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Funding Woes and the California Use Tax

California is in the midst of a horrible budget crisis. The Governor decided to cut 10% across the board, resulting in huge cuts to public education. I read somewhere that the state looses a couple of billion dollars in revenue a year due to people ignoring the California Use Tax. These are taxes we're supposed to pay on out of state purchases, like most Internet purchases from sites like Amazon.

In previous years it was pretty easy to ignore the California Use Tax while preparing your taxes with Turbo Tax. I vaguely remember it as a checkbox in some page containing other checkboxes. The explanation was a bit obscure as well. If you were supposed to pay taxes on your Internet purchases, you would have thought he software would have made this requirement explicit. It looked so tentative in the page, that it was too easy to completely ignore. Reading more about it you find out that you could always pay these taxes later by contacting the California Equalization Board, which could be why the Turbo Tax designers felt they did not have to present this tax in more explicit terms.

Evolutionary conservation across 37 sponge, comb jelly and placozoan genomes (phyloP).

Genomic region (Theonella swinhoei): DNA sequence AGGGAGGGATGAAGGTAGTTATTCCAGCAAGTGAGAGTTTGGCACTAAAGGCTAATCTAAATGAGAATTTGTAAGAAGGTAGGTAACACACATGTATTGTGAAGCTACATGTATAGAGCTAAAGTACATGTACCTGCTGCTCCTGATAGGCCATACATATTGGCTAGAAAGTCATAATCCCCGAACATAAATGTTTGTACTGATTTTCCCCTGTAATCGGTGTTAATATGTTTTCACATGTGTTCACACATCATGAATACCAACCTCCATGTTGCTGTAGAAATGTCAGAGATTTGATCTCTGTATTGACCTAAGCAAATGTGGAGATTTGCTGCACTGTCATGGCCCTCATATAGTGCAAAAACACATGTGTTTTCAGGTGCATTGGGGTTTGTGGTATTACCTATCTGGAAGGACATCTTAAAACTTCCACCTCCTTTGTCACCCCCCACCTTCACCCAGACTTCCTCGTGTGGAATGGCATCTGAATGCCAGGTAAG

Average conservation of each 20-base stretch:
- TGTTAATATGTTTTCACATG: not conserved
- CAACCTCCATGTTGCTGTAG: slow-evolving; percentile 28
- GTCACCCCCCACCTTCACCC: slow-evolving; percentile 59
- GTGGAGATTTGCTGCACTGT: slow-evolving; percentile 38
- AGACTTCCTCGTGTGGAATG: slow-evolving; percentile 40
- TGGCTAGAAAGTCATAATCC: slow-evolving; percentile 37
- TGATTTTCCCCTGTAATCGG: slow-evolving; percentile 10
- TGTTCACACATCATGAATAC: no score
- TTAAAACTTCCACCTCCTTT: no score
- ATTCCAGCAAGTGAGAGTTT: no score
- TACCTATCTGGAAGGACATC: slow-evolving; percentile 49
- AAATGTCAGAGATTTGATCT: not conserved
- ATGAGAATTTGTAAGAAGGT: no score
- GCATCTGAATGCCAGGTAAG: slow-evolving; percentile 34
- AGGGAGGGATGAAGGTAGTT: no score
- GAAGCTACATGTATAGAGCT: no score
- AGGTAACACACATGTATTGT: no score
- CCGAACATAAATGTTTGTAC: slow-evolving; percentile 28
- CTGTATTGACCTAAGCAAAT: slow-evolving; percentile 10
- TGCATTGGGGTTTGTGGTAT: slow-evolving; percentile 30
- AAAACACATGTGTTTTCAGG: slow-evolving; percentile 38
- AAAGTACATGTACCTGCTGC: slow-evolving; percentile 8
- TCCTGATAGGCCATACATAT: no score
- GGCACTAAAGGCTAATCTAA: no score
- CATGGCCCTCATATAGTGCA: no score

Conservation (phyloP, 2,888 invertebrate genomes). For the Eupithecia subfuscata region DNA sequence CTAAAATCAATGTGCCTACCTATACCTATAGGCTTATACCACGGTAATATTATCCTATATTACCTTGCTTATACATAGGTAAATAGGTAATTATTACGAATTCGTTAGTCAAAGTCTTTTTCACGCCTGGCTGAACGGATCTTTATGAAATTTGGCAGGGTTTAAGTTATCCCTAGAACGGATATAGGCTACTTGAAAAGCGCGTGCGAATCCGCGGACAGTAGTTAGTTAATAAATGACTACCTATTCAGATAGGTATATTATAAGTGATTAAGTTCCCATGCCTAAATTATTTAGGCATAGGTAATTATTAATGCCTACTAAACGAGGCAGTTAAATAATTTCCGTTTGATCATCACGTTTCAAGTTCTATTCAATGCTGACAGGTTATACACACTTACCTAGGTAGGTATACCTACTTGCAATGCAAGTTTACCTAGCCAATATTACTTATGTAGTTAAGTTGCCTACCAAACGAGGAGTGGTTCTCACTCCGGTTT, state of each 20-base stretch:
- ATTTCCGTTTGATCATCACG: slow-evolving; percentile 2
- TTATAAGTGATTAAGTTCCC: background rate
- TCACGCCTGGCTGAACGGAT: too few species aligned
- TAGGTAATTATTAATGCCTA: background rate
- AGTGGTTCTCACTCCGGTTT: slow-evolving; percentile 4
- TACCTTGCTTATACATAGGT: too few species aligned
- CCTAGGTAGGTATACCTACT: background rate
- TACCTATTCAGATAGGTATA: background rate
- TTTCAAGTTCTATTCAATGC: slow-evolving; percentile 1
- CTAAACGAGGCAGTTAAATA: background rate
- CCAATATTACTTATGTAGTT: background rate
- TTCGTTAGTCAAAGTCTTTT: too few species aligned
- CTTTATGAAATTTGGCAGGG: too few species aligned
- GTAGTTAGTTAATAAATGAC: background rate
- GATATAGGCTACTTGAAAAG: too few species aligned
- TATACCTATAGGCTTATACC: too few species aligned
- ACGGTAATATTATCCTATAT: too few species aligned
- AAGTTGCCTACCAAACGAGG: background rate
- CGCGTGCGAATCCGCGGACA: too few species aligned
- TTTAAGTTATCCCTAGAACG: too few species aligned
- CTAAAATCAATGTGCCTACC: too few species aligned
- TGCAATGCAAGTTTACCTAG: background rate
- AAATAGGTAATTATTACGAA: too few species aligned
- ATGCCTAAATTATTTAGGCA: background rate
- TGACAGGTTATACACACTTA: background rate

But that's all changed this year. I used the Premier version of Turbo Tax for the Mac and this time, the California Use Tax was presented clearly, in its own page with an adequate description of what it is. Much, much better.

For a few years now, since I found out about this tax, I've been reporting it. This is how I do it: during the year I save all my email receipts of online purchases in a special mailbox. At tax preparation time, I scan all these emails for the given year, add up the total and enter it into the box. Easy.

The tax impact is your local sales tax of the total spent that year. In San Mateo County it's 8.25% and the resulting difference in my taxes is pretty small.

It will be interesting to find out if more people start paying this tax now that Turbo Tax made the interface more explicit...

BTW, Turbo Tax gets better very year. Now, if only Quicken for Mac was half decent. I've wondered for a while why Apple did not start their own financial application. I assume they're still hoping Intuit will come through with a good effort on the Mac.


  1. I had the same experience - didn't realize I owed this tax in previous years, and ran into it in Turbo Tax (deluxe).

    It's clear we owe it - for that $2,300 TV I got, for all those Amazone gifts and DVD's - money I had thought was just 'saved' by buying out of state where I was not charged sales tax.

    But it's also clear that perhaps 99% of people don't pay this tax - leaving it unfair, a 'tax on the honest people'.

    Is the improvement to TurboTax going to increase the number of intentional tax cheaters? I suspect it will.

    It'd be nice to see some approach found to either make everyone pay fairly, or no one, not just the 'honest people'.


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